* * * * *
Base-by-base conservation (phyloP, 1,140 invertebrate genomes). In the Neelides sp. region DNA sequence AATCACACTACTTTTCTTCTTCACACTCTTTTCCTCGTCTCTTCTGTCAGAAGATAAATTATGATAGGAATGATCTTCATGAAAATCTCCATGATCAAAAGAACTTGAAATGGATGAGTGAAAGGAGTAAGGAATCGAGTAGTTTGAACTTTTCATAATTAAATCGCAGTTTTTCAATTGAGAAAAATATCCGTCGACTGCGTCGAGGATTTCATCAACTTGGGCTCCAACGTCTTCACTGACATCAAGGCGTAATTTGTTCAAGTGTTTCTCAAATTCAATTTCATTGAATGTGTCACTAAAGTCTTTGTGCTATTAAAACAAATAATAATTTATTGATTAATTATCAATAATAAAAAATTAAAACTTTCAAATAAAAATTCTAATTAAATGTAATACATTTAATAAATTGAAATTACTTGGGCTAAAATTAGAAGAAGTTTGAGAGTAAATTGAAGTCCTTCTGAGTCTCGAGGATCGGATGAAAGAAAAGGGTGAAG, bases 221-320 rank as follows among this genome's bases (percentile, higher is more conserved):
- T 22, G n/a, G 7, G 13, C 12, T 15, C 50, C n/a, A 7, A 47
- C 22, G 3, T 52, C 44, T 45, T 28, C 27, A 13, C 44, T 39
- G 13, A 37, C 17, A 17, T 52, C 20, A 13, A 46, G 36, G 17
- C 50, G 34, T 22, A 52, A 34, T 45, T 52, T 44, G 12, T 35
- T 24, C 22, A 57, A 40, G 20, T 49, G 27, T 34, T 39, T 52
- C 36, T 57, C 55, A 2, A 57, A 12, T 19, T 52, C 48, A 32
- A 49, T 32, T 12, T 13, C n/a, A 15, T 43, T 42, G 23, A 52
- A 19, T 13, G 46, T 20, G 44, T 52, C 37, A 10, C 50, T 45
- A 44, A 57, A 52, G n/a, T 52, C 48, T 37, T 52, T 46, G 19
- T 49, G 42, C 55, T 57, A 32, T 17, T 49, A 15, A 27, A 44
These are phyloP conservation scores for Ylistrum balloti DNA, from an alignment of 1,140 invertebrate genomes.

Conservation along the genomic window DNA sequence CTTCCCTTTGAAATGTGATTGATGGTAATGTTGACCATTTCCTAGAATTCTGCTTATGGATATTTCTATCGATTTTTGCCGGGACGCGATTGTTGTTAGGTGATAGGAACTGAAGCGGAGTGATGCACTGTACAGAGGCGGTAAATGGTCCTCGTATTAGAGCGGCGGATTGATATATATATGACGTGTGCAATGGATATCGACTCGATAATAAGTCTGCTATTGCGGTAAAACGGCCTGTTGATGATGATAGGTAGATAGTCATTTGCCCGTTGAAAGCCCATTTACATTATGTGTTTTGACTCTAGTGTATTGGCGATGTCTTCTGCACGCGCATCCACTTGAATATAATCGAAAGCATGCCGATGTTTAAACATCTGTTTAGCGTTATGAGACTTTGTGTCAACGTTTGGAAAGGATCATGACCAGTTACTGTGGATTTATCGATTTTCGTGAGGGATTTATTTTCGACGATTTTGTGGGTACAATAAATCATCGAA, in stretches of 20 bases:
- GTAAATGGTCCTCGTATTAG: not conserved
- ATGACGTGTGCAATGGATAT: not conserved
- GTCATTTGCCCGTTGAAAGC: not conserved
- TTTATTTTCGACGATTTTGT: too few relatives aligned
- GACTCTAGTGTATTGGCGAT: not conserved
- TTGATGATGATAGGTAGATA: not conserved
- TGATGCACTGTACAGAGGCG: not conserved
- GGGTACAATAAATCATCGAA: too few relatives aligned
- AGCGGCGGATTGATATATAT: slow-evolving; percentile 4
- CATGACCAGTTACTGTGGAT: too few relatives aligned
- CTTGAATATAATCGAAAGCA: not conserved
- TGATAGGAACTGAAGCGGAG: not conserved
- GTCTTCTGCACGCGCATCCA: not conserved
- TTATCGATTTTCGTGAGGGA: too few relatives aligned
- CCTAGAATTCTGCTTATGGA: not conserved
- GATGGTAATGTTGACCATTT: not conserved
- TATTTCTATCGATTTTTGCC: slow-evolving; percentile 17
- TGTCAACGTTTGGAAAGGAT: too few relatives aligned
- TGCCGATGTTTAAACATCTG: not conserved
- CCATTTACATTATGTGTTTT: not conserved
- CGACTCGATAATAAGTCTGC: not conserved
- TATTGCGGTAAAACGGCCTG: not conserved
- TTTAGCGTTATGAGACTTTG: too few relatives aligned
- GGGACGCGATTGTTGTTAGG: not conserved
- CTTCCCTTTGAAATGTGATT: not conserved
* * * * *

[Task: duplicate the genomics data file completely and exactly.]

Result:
Base-by-base conservation (phyloP, 1,140 invertebrate genomes). In the Neelides sp. region DNA sequence AATCACACTACTTTTCTTCTTCACACTCTTTTCCTCGTCTCTTCTGTCAGAAGATAAATTATGATAGGAATGATCTTCATGAAAATCTCCATGATCAAAAGAACTTGAAATGGATGAGTGAAAGGAGTAAGGAATCGAGTAGTTTGAACTTTTCATAATTAAATCGCAGTTTTTCAATTGAGAAAAATATCCGTCGACTGCGTCGAGGATTTCATCAACTTGGGCTCCAACGTCTTCACTGACATCAAGGCGTAATTTGTTCAAGTGTTTCTCAAATTCAATTTCATTGAATGTGTCACTAAAGTCTTTGTGCTATTAAAACAAATAATAATTTATTGATTAATTATCAATAATAAAAAATTAAAACTTTCAAATAAAAATTCTAATTAAATGTAATACATTTAATAAATTGAAATTACTTGGGCTAAAATTAGAAGAAGTTTGAGAGTAAATTGAAGTCCTTCTGAGTCTCGAGGATCGGATGAAAGAAAAGGGTGAAG, bases 221-320 rank as follows among this genome's bases (percentile, higher is more conserved):
- T 22, G n/a, G 7, G 13, C 12, T 15, C 50, C n/a, A 7, A 47
- C 22, G 3, T 52, C 44, T 45, T 28, C 27, A 13, C 44, T 39
- G 13, A 37, C 17, A 17, T 52, C 20, A 13, A 46, G 36, G 17
- C 50, G 34, T 22, A 52, A 34, T 45, T 52, T 44, G 12, T 35
- T 24, C 22, A 57, A 40, G 20, T 49, G 27, T 34, T 39, T 52
- C 36, T 57, C 55, A 2, A 57, A 12, T 19, T 52, C 48, A 32
- A 49, T 32, T 12, T 13, C n/a, A 15, T 43, T 42, G 23, A 52
- A 19, T 13, G 46, T 20, G 44, T 52, C 37, A 10, C 50, T 45
- A 44, A 57, A 52, G n/a, T 52, C 48, T 37, T 52, T 46, G 19
- T 49, G 42, C 55, T 57, A 32, T 17, T 49, A 15, A 27, A 44
These are phyloP conservation scores for Ylistrum balloti DNA, from an alignment of 1,140 invertebrate genomes.

Conservation along the genomic window DNA sequence CTTCCCTTTGAAATGTGATTGATGGTAATGTTGACCATTTCCTAGAATTCTGCTTATGGATATTTCTATCGATTTTTGCCGGGACGCGATTGTTGTTAGGTGATAGGAACTGAAGCGGAGTGATGCACTGTACAGAGGCGGTAAATGGTCCTCGTATTAGAGCGGCGGATTGATATATATATGACGTGTGCAATGGATATCGACTCGATAATAAGTCTGCTATTGCGGTAAAACGGCCTGTTGATGATGATAGGTAGATAGTCATTTGCCCGTTGAAAGCCCATTTACATTATGTGTTTTGACTCTAGTGTATTGGCGATGTCTTCTGCACGCGCATCCACTTGAATATAATCGAAAGCATGCCGATGTTTAAACATCTGTTTAGCGTTATGAGACTTTGTGTCAACGTTTGGAAAGGATCATGACCAGTTACTGTGGATTTATCGATTTTCGTGAGGGATTTATTTTCGACGATTTTGTGGGTACAATAAATCATCGAA, in stretches of 20 bases:
- GTAAATGGTCCTCGTATTAG: not conserved
- ATGACGTGTGCAATGGATAT: not conserved
- GTCATTTGCCCGTTGAAAGC: not conserved
- TTTATTTTCGACGATTTTGT: too few relatives aligned
- GACTCTAGTGTATTGGCGAT: not conserved
- TTGATGATGATAGGTAGATA: not conserved
- TGATGCACTGTACAGAGGCG: not conserved
- GGGTACAATAAATCATCGAA: too few relatives aligned
- AGCGGCGGATTGATATATAT: slow-evolving; percentile 4
- CATGACCAGTTACTGTGGAT: too few relatives aligned
- CTTGAATATAATCGAAAGCA: not conserved
- TGATAGGAACTGAAGCGGAG: not conserved
- GTCTTCTGCACGCGCATCCA: not conserved
- TTATCGATTTTCGTGAGGGA: too few relatives aligned
- CCTAGAATTCTGCTTATGGA: not conserved
- GATGGTAATGTTGACCATTT: not conserved
- TATTTCTATCGATTTTTGCC: slow-evolving; percentile 17
- TGTCAACGTTTGGAAAGGAT: too few relatives aligned
- TGCCGATGTTTAAACATCTG: not conserved
- CCATTTACATTATGTGTTTT: not conserved
- CGACTCGATAATAAGTCTGC: not conserved
- TATTGCGGTAAAACGGCCTG: not conserved
- TTTAGCGTTATGAGACTTTG: too few relatives aligned
- GGGACGCGATTGTTGTTAGG: not conserved
- CTTCCCTTTGAAATGTGATT: not conserved